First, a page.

b. God’s judgment is not based on incomplete, inaccurate, or circumstantial evidence, like our judgment often if.

4. Paul asks the rhetorical question: “Do you think you will escape God’s judgment?”

a. The answer is obviously “no,” and yet how often do we think we will escape God’s judgment – we have the “it won’t happen to me” mindset – or the “others will get caught, but I won’t” thinking.

b. Our capacity to judge others doesn’t insulate ourselves from being judged, in fact it actually increases our own condemnation.

I. Paul continues: 4 Or do you presume on the riches of his kindness and forbearance and patience, not knowing that God's kindness is meant to lead you to repentance? 5 But because of your hard and impenitent heart you are storing up wrath for yourself on the day of wrath when God's righteous judgment will be revealed. (Romans 2:4-5)

1. Paul points out that their judgmental attitudes stood in stark contrast to the goodness of God.

2. God had shown abundant kindness and patience to the Jewish people, despite their nation’s persistent rebellion and disobedience.

a. God’s judgment had only been postponed, not overlooked.

b. The Jews had wrongly reasoned that because they were God’s chosen people, they were immune from His judgment.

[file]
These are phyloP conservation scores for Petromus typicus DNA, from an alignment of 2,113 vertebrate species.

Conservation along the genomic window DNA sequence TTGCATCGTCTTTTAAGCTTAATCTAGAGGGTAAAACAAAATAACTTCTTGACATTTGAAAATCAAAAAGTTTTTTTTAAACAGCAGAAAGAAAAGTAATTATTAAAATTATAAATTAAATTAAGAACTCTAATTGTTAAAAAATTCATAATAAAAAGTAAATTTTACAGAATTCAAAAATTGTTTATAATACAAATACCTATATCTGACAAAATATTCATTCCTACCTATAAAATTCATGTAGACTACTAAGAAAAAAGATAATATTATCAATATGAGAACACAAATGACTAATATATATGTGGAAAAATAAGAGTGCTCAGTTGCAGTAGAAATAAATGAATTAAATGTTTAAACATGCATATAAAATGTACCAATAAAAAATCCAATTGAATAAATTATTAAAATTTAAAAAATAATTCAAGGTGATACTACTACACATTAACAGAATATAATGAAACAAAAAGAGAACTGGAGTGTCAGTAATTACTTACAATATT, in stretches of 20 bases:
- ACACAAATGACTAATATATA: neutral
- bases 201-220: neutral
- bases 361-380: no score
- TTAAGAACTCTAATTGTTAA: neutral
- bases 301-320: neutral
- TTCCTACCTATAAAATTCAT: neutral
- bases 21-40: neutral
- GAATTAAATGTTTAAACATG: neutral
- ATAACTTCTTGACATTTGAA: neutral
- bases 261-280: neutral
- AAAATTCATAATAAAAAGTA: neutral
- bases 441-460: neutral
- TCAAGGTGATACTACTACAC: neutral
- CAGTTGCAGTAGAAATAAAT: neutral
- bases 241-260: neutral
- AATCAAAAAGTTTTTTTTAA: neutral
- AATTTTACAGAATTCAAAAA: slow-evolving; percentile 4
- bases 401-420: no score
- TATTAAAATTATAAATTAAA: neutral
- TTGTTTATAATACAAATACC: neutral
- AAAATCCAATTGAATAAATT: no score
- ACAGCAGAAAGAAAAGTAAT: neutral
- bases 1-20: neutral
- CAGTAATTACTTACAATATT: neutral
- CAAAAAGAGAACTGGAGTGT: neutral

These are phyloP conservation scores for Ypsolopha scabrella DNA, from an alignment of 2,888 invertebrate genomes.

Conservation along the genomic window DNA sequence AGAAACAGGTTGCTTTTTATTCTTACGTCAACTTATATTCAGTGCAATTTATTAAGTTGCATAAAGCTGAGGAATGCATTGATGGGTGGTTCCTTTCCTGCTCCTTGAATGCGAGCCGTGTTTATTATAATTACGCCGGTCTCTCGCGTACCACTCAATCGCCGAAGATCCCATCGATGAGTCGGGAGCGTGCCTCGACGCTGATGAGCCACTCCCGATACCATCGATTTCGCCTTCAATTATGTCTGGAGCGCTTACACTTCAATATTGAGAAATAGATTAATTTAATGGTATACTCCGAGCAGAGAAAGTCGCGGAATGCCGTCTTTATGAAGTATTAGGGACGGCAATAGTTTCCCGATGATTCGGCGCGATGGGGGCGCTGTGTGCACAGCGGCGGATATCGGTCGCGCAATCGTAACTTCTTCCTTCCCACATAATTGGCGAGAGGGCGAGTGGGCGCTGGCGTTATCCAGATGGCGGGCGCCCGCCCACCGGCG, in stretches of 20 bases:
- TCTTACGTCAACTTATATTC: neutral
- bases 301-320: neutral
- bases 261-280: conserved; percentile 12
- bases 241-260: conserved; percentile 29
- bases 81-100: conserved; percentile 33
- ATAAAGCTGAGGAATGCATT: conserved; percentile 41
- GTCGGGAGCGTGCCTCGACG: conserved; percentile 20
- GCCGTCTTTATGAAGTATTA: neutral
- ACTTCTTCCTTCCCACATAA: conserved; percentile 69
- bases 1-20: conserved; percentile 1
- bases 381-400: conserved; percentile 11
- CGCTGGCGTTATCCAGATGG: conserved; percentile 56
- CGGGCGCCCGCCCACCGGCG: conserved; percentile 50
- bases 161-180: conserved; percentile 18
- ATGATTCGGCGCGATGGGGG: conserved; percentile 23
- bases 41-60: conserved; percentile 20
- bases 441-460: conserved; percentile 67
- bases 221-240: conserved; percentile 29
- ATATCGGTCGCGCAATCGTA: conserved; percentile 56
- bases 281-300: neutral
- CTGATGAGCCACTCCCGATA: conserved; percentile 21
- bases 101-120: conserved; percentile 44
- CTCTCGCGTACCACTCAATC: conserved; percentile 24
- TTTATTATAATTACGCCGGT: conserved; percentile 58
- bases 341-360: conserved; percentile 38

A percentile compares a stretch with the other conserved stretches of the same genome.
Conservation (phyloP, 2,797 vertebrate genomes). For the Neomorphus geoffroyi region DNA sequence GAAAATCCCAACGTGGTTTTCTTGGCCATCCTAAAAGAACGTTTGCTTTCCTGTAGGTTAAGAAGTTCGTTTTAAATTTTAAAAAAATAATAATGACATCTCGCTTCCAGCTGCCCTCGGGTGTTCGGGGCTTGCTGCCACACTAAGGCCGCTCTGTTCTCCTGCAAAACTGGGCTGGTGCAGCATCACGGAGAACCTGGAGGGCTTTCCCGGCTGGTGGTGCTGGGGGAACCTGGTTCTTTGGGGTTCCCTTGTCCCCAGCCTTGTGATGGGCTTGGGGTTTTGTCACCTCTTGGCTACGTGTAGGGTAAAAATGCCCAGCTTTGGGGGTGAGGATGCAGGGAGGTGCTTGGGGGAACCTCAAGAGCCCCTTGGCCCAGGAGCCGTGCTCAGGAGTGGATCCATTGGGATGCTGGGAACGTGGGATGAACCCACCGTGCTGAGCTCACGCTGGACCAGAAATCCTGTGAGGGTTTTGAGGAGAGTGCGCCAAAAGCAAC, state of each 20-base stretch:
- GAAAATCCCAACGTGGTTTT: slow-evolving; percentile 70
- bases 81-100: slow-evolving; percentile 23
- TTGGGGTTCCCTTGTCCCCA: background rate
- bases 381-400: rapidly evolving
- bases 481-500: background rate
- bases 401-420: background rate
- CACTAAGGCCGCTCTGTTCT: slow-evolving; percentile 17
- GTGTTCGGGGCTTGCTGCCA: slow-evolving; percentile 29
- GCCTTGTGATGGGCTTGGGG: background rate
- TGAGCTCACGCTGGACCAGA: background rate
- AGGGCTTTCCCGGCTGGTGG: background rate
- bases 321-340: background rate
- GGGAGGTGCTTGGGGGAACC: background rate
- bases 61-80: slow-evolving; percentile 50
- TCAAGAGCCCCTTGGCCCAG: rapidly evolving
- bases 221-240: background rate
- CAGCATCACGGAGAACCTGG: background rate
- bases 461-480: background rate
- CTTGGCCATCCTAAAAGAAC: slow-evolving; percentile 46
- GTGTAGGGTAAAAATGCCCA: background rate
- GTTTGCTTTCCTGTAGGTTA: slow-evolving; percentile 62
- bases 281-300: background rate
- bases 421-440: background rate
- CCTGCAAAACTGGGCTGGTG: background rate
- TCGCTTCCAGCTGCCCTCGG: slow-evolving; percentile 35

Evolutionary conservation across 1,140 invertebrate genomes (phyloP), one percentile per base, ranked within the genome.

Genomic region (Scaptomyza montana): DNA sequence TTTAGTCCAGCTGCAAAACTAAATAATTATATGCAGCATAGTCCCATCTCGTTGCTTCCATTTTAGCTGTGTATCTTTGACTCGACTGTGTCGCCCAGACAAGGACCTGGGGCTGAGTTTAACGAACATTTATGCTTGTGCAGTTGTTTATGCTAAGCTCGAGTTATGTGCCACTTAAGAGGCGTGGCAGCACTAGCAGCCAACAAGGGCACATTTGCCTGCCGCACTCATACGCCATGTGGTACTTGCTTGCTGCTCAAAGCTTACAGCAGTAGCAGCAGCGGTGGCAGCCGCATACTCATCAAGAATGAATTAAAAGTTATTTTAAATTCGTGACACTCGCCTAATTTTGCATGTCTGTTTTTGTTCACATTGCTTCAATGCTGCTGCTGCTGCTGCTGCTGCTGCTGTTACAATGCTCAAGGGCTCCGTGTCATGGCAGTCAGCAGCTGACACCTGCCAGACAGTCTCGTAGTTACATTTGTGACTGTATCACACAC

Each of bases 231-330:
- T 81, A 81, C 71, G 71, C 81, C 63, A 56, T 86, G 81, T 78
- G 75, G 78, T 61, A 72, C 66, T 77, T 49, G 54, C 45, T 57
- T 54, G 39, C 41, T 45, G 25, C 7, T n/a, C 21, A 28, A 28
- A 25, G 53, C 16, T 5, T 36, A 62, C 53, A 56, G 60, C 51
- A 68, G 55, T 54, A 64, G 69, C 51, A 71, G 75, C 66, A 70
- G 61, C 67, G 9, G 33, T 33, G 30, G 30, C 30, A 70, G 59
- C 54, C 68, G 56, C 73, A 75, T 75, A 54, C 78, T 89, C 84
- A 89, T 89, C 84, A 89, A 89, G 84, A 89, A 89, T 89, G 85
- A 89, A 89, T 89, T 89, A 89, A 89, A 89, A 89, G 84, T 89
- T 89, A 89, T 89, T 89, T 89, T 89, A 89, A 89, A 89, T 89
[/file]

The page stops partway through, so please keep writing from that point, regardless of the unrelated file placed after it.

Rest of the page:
3. In the end, it is not God’s judgment that leads people to repentance, rather it is the goodness and kindness of God that leads to repentance.

a. God’s patience with us doesn’t mean He is pleased with us.

b. God’s patience with us means He is willing to give us more time to come to our senses.

c. God waits because He wants us to repent and turn to Him.

4. But when repentance doesn’t come, a person’s sins build into a stockpile of God’s wrath.

5. A god who does not judge is a god of our own imagination – because God’s judgment is an expression of the reaction of His holiness and righteousness to evil and unrighteousness.

a. A judge who does not judge is a mockery.

b. The Bible salutes God’s judgments as righteous and true, impartial, perfect and complete.

c. God’s righteous judgment will be revealed in God’s time – on the day of wrath.